Federal Reserve Governor Promises “Plenty of Scrutiny” for Facebook’s Libra

Fintoism Federal Reserve Libra

Facebook’s plan to create a digital currency has received a lot of backlash. The Federal Reserve is on of the many proponents of the Libra. Lael Brainard has fired an official warning shot at the social media giant once again. 

Federal Reserve and Libra

There are genuine concerns as to how the Libra can become a threat to financial stability. Albeit its value is backed by a basket of reserve currencies, those concerns have not been quenched. In fact, as more time progresses, Facebook keeps generating more heat for this particular venture.

In a recent statement, Federal Reserve Governor Lael Brainard issued another warning. In the statement, it was mentioned how Facebook “needs to expect to meet a high threshold of regulatory and legal safeguards”. 

That in itself won’t come as too big of a surprise to most. A technology giant issuing its own form of money will always create a lot of friction. The Libra remains very controversial at this time, and the risks and policy issues associated with the project should not be ignored. 

Lael Brainard adds: 

“Stablecoin networks at global scale are leading us to revisit questions over what form money can take, who or what can issue it, and how payments can be recorded and settled. Stablecoins aspire to achieve the functions of traditional money without relying on confidence in an issuer—such as a central bank—to stand behind the ‘money’. For some potential stablecoins, a close assessment suggests users may have no rights with respect to the underlying assets or any issuer.”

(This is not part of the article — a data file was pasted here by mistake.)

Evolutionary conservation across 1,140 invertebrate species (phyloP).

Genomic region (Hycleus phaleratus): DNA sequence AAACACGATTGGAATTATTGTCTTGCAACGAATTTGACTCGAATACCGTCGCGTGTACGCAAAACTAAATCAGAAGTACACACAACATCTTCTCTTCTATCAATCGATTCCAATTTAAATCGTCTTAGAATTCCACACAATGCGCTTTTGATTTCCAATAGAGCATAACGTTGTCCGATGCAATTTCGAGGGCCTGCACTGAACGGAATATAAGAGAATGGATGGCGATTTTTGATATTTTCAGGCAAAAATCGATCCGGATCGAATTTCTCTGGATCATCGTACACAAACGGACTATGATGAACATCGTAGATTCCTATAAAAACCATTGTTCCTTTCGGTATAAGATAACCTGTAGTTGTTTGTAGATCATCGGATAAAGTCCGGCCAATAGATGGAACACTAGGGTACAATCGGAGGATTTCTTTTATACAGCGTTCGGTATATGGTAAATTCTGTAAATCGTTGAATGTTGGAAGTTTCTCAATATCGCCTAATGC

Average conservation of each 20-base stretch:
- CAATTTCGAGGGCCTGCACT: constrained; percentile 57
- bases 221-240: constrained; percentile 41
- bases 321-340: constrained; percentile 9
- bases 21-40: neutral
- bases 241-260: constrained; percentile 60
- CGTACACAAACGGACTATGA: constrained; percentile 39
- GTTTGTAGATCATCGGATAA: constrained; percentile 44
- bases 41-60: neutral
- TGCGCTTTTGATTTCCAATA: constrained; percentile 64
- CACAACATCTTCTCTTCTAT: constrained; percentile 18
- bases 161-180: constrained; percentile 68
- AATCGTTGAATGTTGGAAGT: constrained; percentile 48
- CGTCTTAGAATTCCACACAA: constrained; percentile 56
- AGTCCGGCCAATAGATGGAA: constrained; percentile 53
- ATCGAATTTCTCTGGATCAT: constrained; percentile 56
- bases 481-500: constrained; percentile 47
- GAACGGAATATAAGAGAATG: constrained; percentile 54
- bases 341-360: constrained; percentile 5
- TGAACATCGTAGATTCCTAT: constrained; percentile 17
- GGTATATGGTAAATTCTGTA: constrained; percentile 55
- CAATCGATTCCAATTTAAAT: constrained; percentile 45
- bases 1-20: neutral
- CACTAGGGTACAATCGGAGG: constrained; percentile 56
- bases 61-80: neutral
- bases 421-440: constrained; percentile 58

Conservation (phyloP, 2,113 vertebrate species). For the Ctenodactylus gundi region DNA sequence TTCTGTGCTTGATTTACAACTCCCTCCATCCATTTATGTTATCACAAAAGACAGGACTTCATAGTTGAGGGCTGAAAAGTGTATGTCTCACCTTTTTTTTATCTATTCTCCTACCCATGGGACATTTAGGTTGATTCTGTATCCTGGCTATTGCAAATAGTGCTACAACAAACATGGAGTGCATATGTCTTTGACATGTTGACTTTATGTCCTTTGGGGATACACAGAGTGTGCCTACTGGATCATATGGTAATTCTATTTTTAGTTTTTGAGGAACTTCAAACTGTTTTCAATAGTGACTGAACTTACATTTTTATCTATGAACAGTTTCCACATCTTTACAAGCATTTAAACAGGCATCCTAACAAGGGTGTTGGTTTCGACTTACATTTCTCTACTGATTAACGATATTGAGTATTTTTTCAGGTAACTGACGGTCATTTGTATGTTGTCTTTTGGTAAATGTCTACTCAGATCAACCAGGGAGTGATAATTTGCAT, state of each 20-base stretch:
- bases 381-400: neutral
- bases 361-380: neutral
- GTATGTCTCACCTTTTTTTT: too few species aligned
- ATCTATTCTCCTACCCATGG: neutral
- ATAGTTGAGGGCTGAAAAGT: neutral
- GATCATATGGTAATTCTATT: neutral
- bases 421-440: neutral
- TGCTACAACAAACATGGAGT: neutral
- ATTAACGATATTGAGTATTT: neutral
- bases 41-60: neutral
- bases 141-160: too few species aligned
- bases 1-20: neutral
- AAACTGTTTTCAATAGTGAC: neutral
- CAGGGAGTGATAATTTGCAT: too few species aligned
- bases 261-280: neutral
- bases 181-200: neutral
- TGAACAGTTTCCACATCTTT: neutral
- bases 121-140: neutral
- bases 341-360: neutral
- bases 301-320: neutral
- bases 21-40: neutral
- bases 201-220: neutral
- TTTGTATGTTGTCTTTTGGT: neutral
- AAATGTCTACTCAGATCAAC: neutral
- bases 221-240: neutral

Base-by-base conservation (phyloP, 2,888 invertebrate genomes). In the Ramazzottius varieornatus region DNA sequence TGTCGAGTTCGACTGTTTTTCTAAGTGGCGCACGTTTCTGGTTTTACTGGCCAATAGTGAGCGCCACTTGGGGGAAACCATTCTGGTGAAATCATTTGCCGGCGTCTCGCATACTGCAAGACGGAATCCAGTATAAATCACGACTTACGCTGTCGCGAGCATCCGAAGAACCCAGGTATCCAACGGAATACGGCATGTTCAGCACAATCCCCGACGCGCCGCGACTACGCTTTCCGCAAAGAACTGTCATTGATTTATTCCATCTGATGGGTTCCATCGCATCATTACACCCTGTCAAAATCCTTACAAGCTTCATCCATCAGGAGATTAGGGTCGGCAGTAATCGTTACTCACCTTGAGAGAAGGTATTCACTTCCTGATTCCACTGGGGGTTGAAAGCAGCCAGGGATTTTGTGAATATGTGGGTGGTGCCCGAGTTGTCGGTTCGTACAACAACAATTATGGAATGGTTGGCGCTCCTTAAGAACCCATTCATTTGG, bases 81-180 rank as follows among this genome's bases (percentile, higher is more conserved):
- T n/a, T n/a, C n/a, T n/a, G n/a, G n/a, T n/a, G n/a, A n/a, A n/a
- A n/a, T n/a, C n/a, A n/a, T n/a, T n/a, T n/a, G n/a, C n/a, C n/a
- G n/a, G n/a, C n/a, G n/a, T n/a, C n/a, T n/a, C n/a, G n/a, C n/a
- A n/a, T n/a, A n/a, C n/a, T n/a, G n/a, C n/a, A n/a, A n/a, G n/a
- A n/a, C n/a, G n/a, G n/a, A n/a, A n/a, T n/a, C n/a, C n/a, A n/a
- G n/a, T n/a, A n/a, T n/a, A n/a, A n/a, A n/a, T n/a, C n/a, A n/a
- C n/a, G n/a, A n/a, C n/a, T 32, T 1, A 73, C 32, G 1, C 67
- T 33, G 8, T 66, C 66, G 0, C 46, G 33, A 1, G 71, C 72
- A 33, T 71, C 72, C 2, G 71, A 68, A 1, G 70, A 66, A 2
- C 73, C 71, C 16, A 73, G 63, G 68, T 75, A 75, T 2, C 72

No Issuance Date yet

Due to all of these regulatory and legal concerns, Facebook has not provided a launch date for the Libra as of yet. Many central banks are worried how this payment system could gain global traction fairly quickly. If that were to be the case, it would become a new unit of account. 

Brainard also explains how stablecoins pose even bigger risks than traditional cryptocurrencies. A very unusual stance, albeit one that is not necessarily incorrect. A widely accepted stablecoin for general use would be a bigger threat to central banks than bitcoin will ever be. 

There are also worries regarding the rise of cybercrime. As the Libra does not officially protect consumers from such illicit actions, there does not appear to any recourse. Additionally, the owners of this stablecoin will not have rights to the underlying assets of Facebook’s currency. This aspect raises a lot of questions regarding price risk. 

Last but not least, a popular stablecoin can trigger a bank run of sorts. If confidence in central banks decreases, it is a matter of time until all hell breaks loose. On a global scale, the potential consequences would become problematic to oversee. Addressing these potential risks will be a top priority for central banks around the globe. 

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